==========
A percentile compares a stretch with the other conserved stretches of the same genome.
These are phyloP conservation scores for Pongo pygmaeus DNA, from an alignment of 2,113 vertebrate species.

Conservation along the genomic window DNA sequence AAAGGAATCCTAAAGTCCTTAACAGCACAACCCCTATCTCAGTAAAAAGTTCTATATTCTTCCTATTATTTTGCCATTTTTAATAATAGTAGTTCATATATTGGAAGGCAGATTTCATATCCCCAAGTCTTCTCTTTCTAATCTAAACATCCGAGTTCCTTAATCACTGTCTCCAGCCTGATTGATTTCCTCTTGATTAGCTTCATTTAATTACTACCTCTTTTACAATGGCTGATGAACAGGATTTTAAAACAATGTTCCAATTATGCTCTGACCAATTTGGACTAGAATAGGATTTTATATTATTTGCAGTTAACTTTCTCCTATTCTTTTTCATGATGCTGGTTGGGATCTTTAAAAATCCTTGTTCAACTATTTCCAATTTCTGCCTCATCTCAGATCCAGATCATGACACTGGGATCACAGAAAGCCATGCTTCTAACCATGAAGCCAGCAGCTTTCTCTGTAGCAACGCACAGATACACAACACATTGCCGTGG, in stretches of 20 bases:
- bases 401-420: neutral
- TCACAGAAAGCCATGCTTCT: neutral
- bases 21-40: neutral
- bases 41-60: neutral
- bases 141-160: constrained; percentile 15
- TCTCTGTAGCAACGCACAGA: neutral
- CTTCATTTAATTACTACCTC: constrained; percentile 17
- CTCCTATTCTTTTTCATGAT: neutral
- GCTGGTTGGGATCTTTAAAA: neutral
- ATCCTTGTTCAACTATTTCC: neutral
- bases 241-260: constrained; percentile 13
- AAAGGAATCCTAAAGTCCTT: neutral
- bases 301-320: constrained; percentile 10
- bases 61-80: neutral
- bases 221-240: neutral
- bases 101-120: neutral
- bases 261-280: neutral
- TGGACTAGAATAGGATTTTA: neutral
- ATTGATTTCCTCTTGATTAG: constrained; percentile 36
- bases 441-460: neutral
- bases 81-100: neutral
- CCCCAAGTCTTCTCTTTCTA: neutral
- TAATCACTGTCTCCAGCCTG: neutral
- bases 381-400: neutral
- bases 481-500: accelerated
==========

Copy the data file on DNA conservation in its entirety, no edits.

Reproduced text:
A percentile compares a stretch with the other conserved stretches of the same genome.
These are phyloP conservation scores for Pongo pygmaeus DNA, from an alignment of 2,113 vertebrate species.

Conservation along the genomic window DNA sequence AAAGGAATCCTAAAGTCCTTAACAGCACAACCCCTATCTCAGTAAAAAGTTCTATATTCTTCCTATTATTTTGCCATTTTTAATAATAGTAGTTCATATATTGGAAGGCAGATTTCATATCCCCAAGTCTTCTCTTTCTAATCTAAACATCCGAGTTCCTTAATCACTGTCTCCAGCCTGATTGATTTCCTCTTGATTAGCTTCATTTAATTACTACCTCTTTTACAATGGCTGATGAACAGGATTTTAAAACAATGTTCCAATTATGCTCTGACCAATTTGGACTAGAATAGGATTTTATATTATTTGCAGTTAACTTTCTCCTATTCTTTTTCATGATGCTGGTTGGGATCTTTAAAAATCCTTGTTCAACTATTTCCAATTTCTGCCTCATCTCAGATCCAGATCATGACACTGGGATCACAGAAAGCCATGCTTCTAACCATGAAGCCAGCAGCTTTCTCTGTAGCAACGCACAGATACACAACACATTGCCGTGG, in stretches of 20 bases:
- bases 401-420: neutral
- TCACAGAAAGCCATGCTTCT: neutral
- bases 21-40: neutral
- bases 41-60: neutral
- bases 141-160: constrained; percentile 15
- TCTCTGTAGCAACGCACAGA: neutral
- CTTCATTTAATTACTACCTC: constrained; percentile 17
- CTCCTATTCTTTTTCATGAT: neutral
- GCTGGTTGGGATCTTTAAAA: neutral
- ATCCTTGTTCAACTATTTCC: neutral
- bases 241-260: constrained; percentile 13
- AAAGGAATCCTAAAGTCCTT: neutral
- bases 301-320: constrained; percentile 10
- bases 61-80: neutral
- bases 221-240: neutral
- bases 101-120: neutral
- bases 261-280: neutral
- TGGACTAGAATAGGATTTTA: neutral
- ATTGATTTCCTCTTGATTAG: constrained; percentile 36
- bases 441-460: neutral
- bases 81-100: neutral
- CCCCAAGTCTTCTCTTTCTA: neutral
- TAATCACTGTCTCCAGCCTG: neutral
- bases 381-400: neutral
- bases 481-500: accelerated